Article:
Thanks for bearing with us as we work to resolve teething problems with our new online system. Your library service now has its own online catalogue where you can search and reserve items and log in and manage your account. The online catalogue for Dublin City members is https://dublincity.spydus.ie
With the whole world feeling the impact of the COVID-19 pandemic it is really heartening to see the response of those involved in the world of children's books. Many award-winning authors and picture-book makers are using their talents to bring a little bit of fun into the lives of their many fans and there are some lovely gestures, challenges and competitions from authors, illustrators and publishers alike.Author of the hilarious Pigeon series of books (Don't Let the Pigeon Drive the Bus, Don't Let the Pigeon Stay up Late etc.), Mo Willems has been doing an online illustration class every weekday called Lunchtime Doodle.Irish author Oliver Jeffers is reading one of his beautiful picture books every weekday on Instagram and uploading them to his website.Rob Biddulph, Official World Book Day Illustrator and author of several stunning picture books (including Kevin, Odd Dog Out and the Dinosaur Juniors Series) is doing live drawing lessons on Tuesdays and Thursdays at 10am. Children can upload their efforts with the hashtag #DrawWithRob and tag Rob on Twitter, Instagram or Facebook. His social media details and this week's lessons are available on his website.The inimitable Sarah Webb, in association with the Museum of Literature Ireland (MoLI), is filming a series of daily writing games and challenges called ‘Creative Bursts’ for children aged from approximately 9+ (or younger with adult assistance).The wonderful new podcast series We Love Books has snagged author and raconteur Dave Rudden as their resident writer to help aspiring young writers with their entries for an exciting writing competition for 3rd to 6th class pupils. Armed with writing tips from the author of Knights of the Borrowed Dark swords will definitely be drawn to fight it out for the titles and prizes.Irish comic book artist Will Sliney (who has drawn Spiderman for Marvel and more recently worked on the Star Wars comics series) is posting pictures of superheroes for children to colour in, encouraging them to draw their favourite characters and offering praise to aspiring artists. @WillSliney on Twitter and William Sliney on Facebook and use the hashtag #WeWillDrawAnd Irish publishers are joining in too. Irish Educational publishers CJ Fallon have very kindly offered free access to their e-books from now until the end of term, a gesture that should be very well received by parents up and down the country.The O'Brien Press, in association with Children's Books Ireland, are running a Design-a-Cover competition and the winner will see their artwork on the cover of a new edition of Gordon Snell's The Supermarket Ghost.And if you need a break after all that interaction why not grab some alone-time on our Tumble Books e-book resource featuring hundreds of animated, talking e-books which are free to library members. Also keep an eye out on Twitter @dubcilib and Facebook @DublinCityLibrares for #Springintostorytime where we showcase one Tumble book a day.Be sure to check out Felicity Floo Visits the Zoo by ES Redmond for a salutary warning about coughs and sneezes! Stay safe everyone.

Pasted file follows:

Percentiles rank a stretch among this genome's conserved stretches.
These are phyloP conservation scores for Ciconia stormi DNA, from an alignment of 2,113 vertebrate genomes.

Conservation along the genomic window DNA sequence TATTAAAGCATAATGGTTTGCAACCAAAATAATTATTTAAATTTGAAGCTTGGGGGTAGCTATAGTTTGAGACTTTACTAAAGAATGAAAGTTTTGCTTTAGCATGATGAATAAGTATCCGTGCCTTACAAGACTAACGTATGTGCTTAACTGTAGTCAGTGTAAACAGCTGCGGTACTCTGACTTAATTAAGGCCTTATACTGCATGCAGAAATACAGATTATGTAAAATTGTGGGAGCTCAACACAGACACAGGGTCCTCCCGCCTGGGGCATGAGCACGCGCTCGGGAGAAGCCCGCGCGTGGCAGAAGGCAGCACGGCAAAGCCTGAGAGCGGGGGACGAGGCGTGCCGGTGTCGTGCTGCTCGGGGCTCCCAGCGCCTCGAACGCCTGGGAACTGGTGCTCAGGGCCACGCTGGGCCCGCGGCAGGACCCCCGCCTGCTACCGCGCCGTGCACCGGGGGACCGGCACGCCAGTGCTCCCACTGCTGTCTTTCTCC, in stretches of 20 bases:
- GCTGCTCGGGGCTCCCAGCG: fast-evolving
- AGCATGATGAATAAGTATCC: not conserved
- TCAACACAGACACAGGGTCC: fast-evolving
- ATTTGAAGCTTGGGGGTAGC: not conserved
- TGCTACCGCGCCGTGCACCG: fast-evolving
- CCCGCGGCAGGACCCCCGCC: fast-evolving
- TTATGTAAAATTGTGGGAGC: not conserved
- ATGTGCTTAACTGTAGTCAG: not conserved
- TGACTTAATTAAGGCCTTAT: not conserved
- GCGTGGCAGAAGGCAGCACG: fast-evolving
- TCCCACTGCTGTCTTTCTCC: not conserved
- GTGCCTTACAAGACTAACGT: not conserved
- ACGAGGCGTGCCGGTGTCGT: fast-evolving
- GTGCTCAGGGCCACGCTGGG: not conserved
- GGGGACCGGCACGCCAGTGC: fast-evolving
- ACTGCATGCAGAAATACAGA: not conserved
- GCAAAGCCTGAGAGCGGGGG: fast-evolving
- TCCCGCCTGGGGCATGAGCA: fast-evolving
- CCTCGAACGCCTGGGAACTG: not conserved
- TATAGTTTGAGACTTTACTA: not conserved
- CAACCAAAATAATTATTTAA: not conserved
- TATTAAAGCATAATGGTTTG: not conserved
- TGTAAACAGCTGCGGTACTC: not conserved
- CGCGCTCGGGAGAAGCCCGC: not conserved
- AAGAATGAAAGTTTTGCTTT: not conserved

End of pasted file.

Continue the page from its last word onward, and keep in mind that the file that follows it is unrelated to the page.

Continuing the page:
We decided to kick off our new series of regular blog posts on individual authors by putting the spotlight on that most prolific and popular of children's authors, Michael Morpurgo. A decision heavily influenced I might add by Michael's presence in Ireland right now to attend a big family event in the Concert Hall in Cork this evening. Michael could be heard on RTE radio's 'Today with Sean O'Rourke' show yesterday morning when he was interviewed by Claire Byrne. If you missed it, you can listen to the interview online (c.16 minutes in length).Right: Michael Morpurgo (Source) Michael is also in the news for another reason right now, his book 'Listen to the Moon' (Category: Older Fiction) having just been shortlisted The Children’s Book Award (UK) 2016. You can read here our post on the shortlist announcement. Michael has already won this award three times, the Award's uniqueness being that the winner (and shortlist) is selected by younger readers. This surely is testament, if it were needed, to the popularity of Michael Morpurgo amongst younger readers.Michael's latest book 'An Eagle in the Snow', (Category: Older Fiction) just published, is based on a supposedly true account of a young soldier's chance encounter with Adolf Hitler during World War One. Story has it that during a battle towards the end of the war, Henry Tandey, who went on to become the most decorated British soldier of WW1, told this young German soldier who wandered into his line of fire to go home, he having seen enough killing at that point. The young German soldier supposedly being none other than Adolf Hitler! Hitler apparently recounted in 1935 an episode where a British soldier during WW1 did not take the opportunity to shoot him but instead let him. Thus the story grew, as it did so the line between fact and fiction became rather blurred, to the point today where a degree of uncertainty exists as to its accuracy. In this novel Michael joins together some of the dots to deliver a great fictionalised account of the supposed event. As Michael says, his book is suitable for those aged '8 to 98'. Michael has authored over 100 books, many of which tackle social issues, one such being 'Out of the Ashes' (2001) (Category: Older Fiction), which is about the foot and mouth crisis. This book was adapted for television, as was 'My Friend Walter' (1988) (Category: Older Fiction), a book with a rather different, ghostly, theme. Some have also been turned into film, including 'Why the Whales Came' (1985) (Category: Older Fiction), which stars Helen Mirren; and 'King of the Cloud Forests' (1987) (Category: Older Fiction), a short (30 minute) film which won France's Cercle D'Or Prix Sorciere. And who of course hasn't heard of 'War Horse'?'War Horse' (1982) (Category: Older Fiction), like many of Michael's books has a war theme, and had huge success as both a book and a play before ever appearing as the 2011 box-office success directed by Steven Spielberg. Another with a war theme is 'King of the Cloud Forests', mentioned earlier, where Ashley and Uncle Sung embark on a perilous journey across the Himalayas as they flee the Japanese invasion of China in WW2.Award winning titles, there are many. To name but a few: 'The Wreck of the Zanzibar' (1995) (Category: Older Fiction), telling the story of 14-year-old Laura on one of the Scilly Isles, won the 1995 Whitbread Children's Book Award; 'The Butterfly Lion' (1996) (Category: Younger Fiction), telling the story of a young boy who rescues an orphaned lion club from the African bush, won the 1996 Nestlé Smarties Book Prize (Gold Award); and 'Private Peaceful' (Category: Older Fiction), the story of a soldier who is looking back on his life from the trenches of World War I, winning the 2005 Blue Peter Book of the Year Award amongst others. 'Listen to the Moon', mentioned earlier, was also shortlisted for the 2014 Costa Children's Book Award.Michael Morpurgo was born in Hertfordshire (UK) in 1943. He spent a brief period in the army, after which he took up teaching and writing. He gave up teaching after ten years in order to set up 'Farms for City Children' with his wife. He and his wife were awarded an MBE for services to youth in 1999 for this work with inner city children. In 2003 he became the third Children’s Laureate, and he was awarded an OBE in 2006 for services to literature.Visit Michael Morpurgo's website.Spotlight by: Eddie Byrne